Surgical removal of the opacified lens is the only cure for cataracts. Cataracts occur bilaterally, the more advanced cataract is removed first.
Extracapsular cataract extraction: the most common procedure, removes the anterior lens capsule and cortex, leaving the posterior capsule intact.
A posterior chamber intraocular lens is implanted where the patient’s own lens used to be.
Intracapsular cataract extraction: removes the entire lens within the intact capsule.
An intraocular lens is implanted in either the anterior or the posterior chamber, or the visual deficit is corrected with contact lenses or cataract glasses.
Phacoemulsification: has become a preferred technique.
It involves making a small incision (2-3mm) at the limbus into the anterior chamber, or a little further away from the cornea, in the sclera.
Through this, a tunnel is formed, diagonally, into the anterior chamber.
Next, a single continuous circular tear is made in the anterior capsule (capsulorrhexis).
The ‘phaco’ probe is then directed through the incision and the lens nucleus is emulsified and removed from the eye by an irrigation/aspiration technique.
Finally, a small or foldable lens is placed in the remaining capsular ‘bag’ of the lens.
Preoperative Nursing Care of the Patient undergoing Cataract Surgery:
The eye is a delicate and important organ, and its care and protection are of the utmost importance. The patient with cataract should receive the usual preoperative care for ambulatory surgical patients undergoing eye surgery.
The patient will require a thorough orientation to his immediate hospital environment.
This is done to help the patient during the postoperative period, since he may be temporarily blind as a result of the surgery.
Assist the patient to learn details of his room such as the location of furniture, doors, windows, and so forth.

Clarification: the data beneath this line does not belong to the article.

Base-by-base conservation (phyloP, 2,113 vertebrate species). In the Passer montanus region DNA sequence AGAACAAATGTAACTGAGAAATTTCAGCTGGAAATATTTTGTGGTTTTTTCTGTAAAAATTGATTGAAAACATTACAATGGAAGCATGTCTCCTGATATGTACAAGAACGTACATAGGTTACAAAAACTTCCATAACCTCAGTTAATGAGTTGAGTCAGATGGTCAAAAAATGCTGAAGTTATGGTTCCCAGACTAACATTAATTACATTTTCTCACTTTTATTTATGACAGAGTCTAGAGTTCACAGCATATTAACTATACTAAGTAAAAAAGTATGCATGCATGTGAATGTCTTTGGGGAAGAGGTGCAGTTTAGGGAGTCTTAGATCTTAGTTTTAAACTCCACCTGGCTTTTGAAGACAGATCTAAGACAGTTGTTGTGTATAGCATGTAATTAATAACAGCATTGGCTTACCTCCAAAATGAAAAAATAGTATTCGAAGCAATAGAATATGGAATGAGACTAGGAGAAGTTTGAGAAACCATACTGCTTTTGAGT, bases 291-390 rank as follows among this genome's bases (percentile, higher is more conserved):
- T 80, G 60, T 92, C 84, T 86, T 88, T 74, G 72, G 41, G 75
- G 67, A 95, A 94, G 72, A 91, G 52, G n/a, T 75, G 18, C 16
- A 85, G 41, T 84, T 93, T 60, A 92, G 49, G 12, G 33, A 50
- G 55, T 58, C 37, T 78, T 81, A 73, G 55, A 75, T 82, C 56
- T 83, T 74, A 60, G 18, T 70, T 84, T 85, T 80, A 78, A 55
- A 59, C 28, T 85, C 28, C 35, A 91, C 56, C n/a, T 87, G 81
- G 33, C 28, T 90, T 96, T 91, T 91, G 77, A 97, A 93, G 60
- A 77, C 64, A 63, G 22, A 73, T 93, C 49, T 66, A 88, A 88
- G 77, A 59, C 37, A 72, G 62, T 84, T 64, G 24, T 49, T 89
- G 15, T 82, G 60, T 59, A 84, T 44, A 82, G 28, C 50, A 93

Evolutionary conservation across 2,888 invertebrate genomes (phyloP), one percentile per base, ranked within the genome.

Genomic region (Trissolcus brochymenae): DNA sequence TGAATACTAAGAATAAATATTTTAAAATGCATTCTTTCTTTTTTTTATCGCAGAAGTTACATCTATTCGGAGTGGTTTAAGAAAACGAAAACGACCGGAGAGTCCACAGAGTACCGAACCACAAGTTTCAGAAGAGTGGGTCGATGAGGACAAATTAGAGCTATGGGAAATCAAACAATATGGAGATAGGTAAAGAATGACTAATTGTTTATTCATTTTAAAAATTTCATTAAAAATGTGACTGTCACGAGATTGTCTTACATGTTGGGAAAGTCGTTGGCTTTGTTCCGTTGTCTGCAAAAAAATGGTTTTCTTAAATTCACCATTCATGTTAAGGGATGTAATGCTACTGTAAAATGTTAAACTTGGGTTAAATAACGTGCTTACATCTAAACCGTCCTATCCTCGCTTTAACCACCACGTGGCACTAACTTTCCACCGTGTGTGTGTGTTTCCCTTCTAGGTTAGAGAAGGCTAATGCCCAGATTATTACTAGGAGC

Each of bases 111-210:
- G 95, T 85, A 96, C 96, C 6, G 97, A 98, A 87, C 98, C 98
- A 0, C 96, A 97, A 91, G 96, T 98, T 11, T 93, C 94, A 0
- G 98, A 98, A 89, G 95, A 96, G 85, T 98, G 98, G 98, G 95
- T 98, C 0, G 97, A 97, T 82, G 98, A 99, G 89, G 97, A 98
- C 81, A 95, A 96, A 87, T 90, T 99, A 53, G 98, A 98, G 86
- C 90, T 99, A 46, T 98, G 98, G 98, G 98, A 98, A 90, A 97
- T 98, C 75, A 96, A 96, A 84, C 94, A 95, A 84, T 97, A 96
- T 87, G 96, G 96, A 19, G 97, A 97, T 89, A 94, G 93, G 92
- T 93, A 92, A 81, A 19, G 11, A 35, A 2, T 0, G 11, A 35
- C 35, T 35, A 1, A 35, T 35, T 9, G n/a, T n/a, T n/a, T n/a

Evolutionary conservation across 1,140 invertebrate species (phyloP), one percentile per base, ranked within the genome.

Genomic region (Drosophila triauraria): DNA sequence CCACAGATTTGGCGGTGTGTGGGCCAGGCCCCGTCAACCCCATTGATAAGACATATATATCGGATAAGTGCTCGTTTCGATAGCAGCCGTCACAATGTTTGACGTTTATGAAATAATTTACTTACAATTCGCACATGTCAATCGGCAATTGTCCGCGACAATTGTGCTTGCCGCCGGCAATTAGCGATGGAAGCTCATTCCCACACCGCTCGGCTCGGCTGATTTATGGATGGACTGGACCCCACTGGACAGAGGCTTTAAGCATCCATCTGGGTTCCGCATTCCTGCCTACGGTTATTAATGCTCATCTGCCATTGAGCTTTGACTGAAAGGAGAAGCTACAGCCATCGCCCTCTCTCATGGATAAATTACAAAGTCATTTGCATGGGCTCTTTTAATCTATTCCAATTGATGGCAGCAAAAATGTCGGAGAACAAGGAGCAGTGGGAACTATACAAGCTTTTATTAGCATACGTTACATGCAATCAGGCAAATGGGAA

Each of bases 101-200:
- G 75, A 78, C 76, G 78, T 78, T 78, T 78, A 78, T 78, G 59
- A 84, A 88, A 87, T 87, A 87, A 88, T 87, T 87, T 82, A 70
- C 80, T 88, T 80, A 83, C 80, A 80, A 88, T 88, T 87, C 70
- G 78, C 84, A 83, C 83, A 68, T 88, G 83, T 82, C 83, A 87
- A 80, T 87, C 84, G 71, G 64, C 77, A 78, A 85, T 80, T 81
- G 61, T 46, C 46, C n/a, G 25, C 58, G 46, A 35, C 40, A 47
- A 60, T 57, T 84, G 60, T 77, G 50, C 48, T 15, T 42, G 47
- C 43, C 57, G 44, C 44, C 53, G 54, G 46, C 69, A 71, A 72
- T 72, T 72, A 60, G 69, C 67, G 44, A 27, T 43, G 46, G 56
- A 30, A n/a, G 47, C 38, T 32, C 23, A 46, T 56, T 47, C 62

Familiarize the patient with the voices of those who will care for him after surgery.
Familiarize him with the daily sounds and noises in the environment, since he will be more aware of sound without his vision.
The patient should be observed for tendencies to cough or sneeze (smoker's cough, allergies, and so forth).
Such observations should be reported to the professional nurse for consideration in the plan of care.
Such violent movements of the head during the postoperative course may cause increased intraocular pressure, leading to hemorrhage or rupture of incisions.
The patient must receive a thorough education about the postoperative course of events and his responsibilities and restrictions.
During surgery patients need to be able to lie still and must be aware that they cannot move their heads or their eyes.
They also need to be prepared for their faces to be covered, because this can be a very frightening experience initially.
A member of the theatre staff who acts as a liaison between the patient and the surgical team usually supports patients undergoing cataract surgery under local anaesthesia.
The patient must understand the objective of resting the eyes and avoiding actions that increase intraocular pressure. Thus,
The head must be kept very still.
No showers, no shampooing, no tub baths.
No bending over at the waist.
No lifting of heavy objects.
No sleeping on the operative side.
A bowel preparation is done the evening prior to surgery to prevent the patient from straining at stool during the immediate post-op period.
Cutting of eyelashes, and shaving of face should be done prior to surgery.
After the patient has been taken to surgery, prepare a post-op bed, ensuring that the bed is equipped with side rails.
Sand bags should be made available for use in immobilizing the head.
Often, if the patient must be kept absolutely still or will be temporarily blinded after surgery, a member of the family may be asked to stay with the patient.
If this is the case, the family member should receive the same orientation and education given to the patient.